When you fall too deeply into debt, matters can go from bad to worse. Not only might you be unable to keep up with your payments, but if your creditor is taking a percentage of your wages in payment of the debt— a process known as garnishment — it can be even harder to make ends meet and pay your other debts. For the past four decades, Gates Law Group, A Professional Corporation has helped Californians stop wage garnishments.
When you file for bankruptcy, an automatic stay stops your creditors from taking further action against you, including wage garnishment, with certain exceptions. In a Chapter 7 bankruptcy, also known as a liquidation, your wages can continue to be garnished to pay past due alimony and child support. Finally, your creditors may file a motion to lift the automatic stay, although you will have an opportunity to object.
If two bankruptcies you previously filed were dismissed within the past year, you will need to prove to the bankruptcy court that they were not filed in bad faith before you can get an automatic stay. If one bankruptcy you previously filed was dismissed within the past year, the automatic stay will terminate in 30 days, unless you likewise convince the judge that it was not filed in bad faith.
Once you explain your situation to us, we can advise whether you are likely to have any problems putting or keeping a stay in place.
If you are subject to wage garnishment that can be stopped by an automatic stay, you don’t want to wait for the stay to take effect. The creditor won’t stop garnishing until it has notice of the stay. It usually takes several days after you file your bankruptcy petition before the court sends out the notice and longer still before the creditor receives it. As your counsel, we will notify the garnishing creditors promptly after we have filed your bankruptcy.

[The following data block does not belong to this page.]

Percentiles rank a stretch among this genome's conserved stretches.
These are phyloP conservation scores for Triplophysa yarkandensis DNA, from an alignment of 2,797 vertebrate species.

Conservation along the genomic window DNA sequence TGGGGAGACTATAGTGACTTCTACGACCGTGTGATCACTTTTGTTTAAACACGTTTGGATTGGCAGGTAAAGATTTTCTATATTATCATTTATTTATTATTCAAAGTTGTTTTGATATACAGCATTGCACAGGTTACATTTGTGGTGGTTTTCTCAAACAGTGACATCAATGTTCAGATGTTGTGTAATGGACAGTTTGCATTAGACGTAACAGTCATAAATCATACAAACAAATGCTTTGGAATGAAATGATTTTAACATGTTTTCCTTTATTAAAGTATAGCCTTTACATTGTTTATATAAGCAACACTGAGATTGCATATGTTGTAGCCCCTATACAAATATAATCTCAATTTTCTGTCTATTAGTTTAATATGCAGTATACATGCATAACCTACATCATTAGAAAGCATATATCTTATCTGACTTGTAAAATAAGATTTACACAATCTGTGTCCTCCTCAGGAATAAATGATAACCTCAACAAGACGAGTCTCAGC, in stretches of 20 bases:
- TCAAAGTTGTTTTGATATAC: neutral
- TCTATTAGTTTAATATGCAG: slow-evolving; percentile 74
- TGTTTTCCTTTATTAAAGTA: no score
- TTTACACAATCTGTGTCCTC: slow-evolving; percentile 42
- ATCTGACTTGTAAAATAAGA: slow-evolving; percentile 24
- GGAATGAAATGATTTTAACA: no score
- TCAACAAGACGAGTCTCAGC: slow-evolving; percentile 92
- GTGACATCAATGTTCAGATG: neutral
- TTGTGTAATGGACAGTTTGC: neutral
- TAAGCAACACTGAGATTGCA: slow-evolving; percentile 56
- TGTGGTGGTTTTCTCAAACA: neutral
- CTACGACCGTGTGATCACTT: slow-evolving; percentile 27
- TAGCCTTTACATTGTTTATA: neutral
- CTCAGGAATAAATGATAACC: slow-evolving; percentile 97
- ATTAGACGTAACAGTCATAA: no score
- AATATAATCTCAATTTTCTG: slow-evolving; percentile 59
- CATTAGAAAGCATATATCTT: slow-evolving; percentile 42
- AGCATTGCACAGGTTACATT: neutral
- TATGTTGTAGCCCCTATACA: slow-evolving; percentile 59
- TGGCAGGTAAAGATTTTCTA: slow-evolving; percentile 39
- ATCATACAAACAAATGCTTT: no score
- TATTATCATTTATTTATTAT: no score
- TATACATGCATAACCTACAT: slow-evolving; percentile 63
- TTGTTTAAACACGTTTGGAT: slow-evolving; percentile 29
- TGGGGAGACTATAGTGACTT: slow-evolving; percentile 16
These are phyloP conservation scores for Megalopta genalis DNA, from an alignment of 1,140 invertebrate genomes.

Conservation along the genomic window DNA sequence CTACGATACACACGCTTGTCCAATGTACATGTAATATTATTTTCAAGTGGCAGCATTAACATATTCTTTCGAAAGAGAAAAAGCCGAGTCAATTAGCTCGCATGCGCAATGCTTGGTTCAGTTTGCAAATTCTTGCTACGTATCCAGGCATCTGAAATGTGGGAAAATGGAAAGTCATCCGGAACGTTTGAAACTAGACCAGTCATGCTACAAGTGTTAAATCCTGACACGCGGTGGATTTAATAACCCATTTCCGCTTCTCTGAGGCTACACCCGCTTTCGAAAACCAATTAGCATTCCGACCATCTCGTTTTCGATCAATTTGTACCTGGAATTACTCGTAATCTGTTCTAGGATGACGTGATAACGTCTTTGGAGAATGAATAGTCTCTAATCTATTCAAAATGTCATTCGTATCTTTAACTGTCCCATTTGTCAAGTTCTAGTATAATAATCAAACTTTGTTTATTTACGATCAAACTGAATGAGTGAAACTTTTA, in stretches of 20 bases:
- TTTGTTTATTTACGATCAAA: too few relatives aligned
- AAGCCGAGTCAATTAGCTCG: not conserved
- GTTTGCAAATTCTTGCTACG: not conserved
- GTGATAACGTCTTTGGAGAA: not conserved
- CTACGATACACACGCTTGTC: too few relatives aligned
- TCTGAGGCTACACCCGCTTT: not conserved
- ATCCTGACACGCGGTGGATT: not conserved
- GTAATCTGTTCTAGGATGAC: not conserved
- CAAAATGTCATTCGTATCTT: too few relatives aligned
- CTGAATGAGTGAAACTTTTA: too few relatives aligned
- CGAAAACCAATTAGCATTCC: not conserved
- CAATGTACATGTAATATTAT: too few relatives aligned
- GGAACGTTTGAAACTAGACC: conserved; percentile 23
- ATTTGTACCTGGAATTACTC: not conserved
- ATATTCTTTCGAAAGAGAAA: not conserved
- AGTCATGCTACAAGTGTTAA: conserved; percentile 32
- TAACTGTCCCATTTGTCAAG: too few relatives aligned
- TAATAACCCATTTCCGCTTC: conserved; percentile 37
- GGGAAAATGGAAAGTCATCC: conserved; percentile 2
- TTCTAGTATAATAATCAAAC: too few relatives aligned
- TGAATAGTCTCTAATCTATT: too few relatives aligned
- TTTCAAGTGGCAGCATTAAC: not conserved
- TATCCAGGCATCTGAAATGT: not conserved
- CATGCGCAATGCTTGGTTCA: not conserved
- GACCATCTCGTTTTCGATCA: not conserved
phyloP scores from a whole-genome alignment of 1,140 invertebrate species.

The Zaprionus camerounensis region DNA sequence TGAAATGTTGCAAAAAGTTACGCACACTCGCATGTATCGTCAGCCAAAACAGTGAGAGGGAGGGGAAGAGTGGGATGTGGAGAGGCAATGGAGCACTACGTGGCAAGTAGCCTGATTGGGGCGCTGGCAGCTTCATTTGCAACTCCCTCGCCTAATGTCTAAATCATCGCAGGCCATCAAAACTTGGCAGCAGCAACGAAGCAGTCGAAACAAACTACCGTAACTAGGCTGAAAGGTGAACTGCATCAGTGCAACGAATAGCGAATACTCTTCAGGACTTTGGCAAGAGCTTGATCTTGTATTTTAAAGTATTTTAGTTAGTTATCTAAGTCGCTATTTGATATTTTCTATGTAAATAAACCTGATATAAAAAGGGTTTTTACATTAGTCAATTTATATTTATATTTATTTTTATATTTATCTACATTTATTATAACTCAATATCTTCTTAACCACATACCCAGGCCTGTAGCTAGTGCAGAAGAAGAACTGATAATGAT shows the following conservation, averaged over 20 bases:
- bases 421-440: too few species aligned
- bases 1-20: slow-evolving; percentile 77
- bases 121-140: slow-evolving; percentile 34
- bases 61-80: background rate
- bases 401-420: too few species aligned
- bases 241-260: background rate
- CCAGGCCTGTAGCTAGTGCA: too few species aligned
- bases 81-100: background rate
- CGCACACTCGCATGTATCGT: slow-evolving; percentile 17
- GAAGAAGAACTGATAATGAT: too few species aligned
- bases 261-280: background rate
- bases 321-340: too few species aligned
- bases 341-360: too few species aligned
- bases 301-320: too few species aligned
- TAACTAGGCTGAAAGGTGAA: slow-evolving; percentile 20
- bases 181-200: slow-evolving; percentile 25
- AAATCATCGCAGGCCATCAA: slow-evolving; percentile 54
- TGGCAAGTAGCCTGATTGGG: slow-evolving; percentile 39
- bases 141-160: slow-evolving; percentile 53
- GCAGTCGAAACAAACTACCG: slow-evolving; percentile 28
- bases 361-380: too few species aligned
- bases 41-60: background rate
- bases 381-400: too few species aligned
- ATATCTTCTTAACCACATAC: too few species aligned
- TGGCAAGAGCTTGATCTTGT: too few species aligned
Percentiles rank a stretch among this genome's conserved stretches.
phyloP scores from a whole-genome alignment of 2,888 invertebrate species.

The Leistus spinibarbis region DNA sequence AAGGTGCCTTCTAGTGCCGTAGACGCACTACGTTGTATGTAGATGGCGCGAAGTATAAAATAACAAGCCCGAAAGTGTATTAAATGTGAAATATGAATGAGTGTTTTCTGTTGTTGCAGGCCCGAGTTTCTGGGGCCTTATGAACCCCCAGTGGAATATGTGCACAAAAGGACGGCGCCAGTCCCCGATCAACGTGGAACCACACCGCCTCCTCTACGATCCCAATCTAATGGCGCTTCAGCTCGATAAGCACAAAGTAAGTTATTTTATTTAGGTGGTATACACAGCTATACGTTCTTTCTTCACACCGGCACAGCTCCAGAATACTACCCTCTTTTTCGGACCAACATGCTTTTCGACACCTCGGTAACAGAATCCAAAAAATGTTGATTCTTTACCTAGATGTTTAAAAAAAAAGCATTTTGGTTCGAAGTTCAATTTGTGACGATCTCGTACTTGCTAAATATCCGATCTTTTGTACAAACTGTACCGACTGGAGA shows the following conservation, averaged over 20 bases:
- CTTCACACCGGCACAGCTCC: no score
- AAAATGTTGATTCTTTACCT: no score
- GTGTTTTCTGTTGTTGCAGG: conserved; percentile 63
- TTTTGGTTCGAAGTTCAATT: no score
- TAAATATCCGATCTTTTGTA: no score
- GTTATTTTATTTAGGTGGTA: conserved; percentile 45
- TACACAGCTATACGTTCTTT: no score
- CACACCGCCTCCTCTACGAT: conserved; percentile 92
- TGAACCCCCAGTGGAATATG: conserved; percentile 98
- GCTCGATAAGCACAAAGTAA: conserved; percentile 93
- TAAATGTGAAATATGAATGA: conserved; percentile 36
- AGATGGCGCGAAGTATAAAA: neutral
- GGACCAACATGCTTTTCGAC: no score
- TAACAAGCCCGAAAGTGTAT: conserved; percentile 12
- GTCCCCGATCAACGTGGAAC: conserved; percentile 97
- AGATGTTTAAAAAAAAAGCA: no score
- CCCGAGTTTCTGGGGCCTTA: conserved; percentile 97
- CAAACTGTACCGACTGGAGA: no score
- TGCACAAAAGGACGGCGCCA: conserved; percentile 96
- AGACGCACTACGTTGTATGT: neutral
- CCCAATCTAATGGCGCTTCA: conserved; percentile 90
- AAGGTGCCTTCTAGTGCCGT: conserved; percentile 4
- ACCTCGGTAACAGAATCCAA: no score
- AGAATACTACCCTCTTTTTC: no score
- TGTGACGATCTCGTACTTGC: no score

An automatic stay lasts only as long as the bankruptcy does, but what happens once the bankruptcy ends? That depends on whether or not the debt for which your wages are being garnished is dischargeable — that is, whether the court can eliminate it at the end of the case. Creditors can’t continue to garnish your wages for dischargeable debt but can do so for nondischargeable ones. In a Chapter 13 bankruptcy, once you pay some of your pre-bankruptcy debts in accordance with a court-approved plan, the debts remaining will be discharged and your creditors won’t be able to garnish your wages to satisfy them. In Chapter 7 bankruptcies, some types of pre-bankruptcy debts, as well as those incurred after filing, cannot be eliminated. We can advise you which debts are dischargeable and protect you from further wage garnishment for those debts.
Gates Law Group, A Professional Corporation helps its clients stop wage garnishment through the bankruptcy process. Please call 559-432-9944 or contact us online to schedule a free initial consultation. We serve clients from our main office in Fresno and locations in Paso Robles and Visalia.